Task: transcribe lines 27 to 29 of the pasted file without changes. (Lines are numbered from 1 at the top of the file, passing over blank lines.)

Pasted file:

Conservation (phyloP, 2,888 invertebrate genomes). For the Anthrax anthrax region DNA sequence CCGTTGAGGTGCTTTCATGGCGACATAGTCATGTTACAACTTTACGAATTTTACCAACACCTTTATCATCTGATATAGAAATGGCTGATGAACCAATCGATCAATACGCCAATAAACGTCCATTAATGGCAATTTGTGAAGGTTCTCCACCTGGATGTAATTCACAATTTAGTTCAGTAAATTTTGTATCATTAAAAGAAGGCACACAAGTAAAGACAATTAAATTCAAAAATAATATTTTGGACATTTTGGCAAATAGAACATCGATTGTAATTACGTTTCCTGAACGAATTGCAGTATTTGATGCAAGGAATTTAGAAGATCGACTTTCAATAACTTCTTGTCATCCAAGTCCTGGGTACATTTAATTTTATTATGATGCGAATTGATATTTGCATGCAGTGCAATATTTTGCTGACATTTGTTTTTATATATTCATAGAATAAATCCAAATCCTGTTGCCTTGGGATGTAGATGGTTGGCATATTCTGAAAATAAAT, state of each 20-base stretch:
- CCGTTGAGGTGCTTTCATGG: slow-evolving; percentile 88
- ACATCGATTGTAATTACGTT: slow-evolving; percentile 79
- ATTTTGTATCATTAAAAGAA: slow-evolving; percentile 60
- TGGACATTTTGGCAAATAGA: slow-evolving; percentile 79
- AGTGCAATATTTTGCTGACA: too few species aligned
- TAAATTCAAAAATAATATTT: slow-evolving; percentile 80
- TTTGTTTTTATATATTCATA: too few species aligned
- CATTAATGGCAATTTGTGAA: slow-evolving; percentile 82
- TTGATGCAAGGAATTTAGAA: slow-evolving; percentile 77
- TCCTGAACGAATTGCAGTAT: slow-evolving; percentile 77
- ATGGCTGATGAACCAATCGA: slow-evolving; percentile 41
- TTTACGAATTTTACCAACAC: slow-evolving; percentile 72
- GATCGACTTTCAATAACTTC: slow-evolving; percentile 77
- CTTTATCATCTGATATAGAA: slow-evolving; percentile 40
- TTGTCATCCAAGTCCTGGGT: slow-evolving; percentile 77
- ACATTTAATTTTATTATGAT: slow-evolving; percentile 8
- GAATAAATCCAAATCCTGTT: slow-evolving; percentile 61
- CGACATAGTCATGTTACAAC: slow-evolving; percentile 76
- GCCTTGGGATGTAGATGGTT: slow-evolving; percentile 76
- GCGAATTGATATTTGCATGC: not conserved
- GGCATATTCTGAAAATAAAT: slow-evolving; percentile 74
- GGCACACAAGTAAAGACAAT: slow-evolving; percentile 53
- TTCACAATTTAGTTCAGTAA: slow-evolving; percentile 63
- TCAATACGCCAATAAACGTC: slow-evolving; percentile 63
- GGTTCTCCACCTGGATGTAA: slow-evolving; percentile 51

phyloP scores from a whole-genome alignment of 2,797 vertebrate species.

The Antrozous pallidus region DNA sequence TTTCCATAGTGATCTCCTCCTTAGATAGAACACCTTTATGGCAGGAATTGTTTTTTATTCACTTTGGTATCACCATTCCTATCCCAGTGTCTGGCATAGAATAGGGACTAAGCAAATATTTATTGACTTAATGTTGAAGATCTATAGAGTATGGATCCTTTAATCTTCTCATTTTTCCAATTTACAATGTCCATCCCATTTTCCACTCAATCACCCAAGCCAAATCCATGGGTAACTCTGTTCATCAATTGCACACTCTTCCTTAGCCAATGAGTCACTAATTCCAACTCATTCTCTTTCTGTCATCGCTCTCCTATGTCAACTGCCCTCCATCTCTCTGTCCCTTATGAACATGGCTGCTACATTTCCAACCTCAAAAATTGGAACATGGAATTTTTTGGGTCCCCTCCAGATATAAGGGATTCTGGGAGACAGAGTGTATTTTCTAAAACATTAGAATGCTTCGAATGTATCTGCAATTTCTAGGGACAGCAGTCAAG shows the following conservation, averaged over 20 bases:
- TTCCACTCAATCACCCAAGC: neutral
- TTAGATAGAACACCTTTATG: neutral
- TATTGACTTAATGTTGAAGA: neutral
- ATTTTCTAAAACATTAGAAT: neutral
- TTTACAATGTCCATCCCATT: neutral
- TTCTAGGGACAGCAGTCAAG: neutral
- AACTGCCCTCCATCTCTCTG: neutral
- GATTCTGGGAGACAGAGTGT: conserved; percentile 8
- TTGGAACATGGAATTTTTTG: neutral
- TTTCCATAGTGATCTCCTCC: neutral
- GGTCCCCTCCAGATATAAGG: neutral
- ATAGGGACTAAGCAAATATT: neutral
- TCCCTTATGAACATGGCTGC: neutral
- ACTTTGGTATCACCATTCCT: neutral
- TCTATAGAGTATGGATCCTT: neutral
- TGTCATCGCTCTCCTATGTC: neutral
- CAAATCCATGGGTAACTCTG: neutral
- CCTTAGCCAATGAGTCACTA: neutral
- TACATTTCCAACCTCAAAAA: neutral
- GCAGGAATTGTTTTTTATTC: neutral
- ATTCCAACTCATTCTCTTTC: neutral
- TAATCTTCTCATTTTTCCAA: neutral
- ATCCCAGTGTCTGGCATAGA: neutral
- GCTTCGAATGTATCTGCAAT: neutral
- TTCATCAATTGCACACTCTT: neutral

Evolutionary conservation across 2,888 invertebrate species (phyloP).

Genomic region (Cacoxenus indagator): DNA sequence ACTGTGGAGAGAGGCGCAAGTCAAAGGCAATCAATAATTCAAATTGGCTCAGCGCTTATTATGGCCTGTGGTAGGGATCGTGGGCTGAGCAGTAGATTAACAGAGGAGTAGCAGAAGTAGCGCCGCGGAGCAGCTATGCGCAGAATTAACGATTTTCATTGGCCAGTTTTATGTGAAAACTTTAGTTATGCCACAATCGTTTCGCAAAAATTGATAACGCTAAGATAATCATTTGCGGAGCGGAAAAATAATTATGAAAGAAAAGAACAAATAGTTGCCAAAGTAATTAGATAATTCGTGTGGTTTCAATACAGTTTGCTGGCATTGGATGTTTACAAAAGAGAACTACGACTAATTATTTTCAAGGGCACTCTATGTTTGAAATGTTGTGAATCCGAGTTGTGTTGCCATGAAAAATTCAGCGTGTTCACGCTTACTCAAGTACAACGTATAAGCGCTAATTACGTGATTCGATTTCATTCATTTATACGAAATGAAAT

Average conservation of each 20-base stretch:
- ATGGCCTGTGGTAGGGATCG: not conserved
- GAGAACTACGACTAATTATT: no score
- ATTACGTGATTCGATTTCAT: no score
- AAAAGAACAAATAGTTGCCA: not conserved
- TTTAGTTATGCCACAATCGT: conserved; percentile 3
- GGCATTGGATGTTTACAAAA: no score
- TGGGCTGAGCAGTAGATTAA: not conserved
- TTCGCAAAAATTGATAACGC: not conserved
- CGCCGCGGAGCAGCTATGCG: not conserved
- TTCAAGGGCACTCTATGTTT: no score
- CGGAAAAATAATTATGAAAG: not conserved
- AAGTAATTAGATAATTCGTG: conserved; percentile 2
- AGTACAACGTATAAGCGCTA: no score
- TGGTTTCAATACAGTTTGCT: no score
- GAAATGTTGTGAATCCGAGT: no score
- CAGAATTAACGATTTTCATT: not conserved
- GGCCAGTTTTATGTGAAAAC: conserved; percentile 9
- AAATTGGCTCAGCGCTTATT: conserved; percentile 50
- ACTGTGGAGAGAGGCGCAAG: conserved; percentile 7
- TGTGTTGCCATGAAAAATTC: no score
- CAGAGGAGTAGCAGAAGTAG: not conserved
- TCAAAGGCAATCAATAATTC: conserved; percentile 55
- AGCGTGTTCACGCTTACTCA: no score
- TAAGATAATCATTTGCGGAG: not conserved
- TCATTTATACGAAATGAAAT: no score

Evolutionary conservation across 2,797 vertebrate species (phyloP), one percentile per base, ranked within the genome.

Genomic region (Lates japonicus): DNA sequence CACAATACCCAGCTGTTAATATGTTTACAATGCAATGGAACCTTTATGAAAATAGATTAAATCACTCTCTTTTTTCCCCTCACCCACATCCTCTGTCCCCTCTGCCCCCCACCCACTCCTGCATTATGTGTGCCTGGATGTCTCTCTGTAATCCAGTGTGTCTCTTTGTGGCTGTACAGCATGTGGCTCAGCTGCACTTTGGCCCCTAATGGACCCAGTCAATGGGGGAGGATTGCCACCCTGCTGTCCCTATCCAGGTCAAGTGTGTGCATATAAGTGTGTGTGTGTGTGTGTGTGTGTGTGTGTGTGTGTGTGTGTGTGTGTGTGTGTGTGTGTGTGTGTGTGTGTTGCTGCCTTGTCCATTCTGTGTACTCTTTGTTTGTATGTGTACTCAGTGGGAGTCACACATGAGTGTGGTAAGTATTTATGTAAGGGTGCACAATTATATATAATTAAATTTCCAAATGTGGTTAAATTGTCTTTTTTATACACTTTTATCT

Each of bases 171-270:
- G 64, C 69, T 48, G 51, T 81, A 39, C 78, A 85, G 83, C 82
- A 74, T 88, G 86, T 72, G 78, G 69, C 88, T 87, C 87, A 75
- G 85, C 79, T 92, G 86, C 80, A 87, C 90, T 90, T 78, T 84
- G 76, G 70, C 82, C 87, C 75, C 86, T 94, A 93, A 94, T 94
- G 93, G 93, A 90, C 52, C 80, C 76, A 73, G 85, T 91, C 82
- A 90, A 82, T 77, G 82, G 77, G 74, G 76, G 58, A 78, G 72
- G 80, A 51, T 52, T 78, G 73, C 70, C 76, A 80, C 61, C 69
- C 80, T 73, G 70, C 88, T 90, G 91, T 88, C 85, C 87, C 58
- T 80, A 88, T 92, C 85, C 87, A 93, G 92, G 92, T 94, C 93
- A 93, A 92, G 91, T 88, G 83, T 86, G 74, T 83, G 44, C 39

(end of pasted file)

phyloP scores from a whole-genome alignment of 2,797 vertebrate species.

The Antrozous pallidus region DNA sequence TTTCCATAGTGATCTCCTCCTTAGATAGAACACCTTTATGGCAGGAATTGTTTTTTATTCACTTTGGTATCACCATTCCTATCCCAGTGTCTGGCATAGAATAGGGACTAAGCAAATATTTATTGACTTAATGTTGAAGATCTATAGAGTATGGATCCTTTAATCTTCTCATTTTTCCAATTTACAATGTCCATCCCATTTTCCACTCAATCACCCAAGCCAAATCCATGGGTAACTCTGTTCATCAATTGCACACTCTTCCTTAGCCAATGAGTCACTAATTCCAACTCATTCTCTTTCTGTCATCGCTCTCCTATGTCAACTGCCCTCCATCTCTCTGTCCCTTATGAACATGGCTGCTACATTTCCAACCTCAAAAATTGGAACATGGAATTTTTTGGGTCCCCTCCAGATATAAGGGATTCTGGGAGACAGAGTGTATTTTCTAAAACATTAGAATGCTTCGAATGTATCTGCAATTTCTAGGGACAGCAGTCAAG shows the following conservation, averaged over 20 bases:
- TTCCACTCAATCACCCAAGC: neutral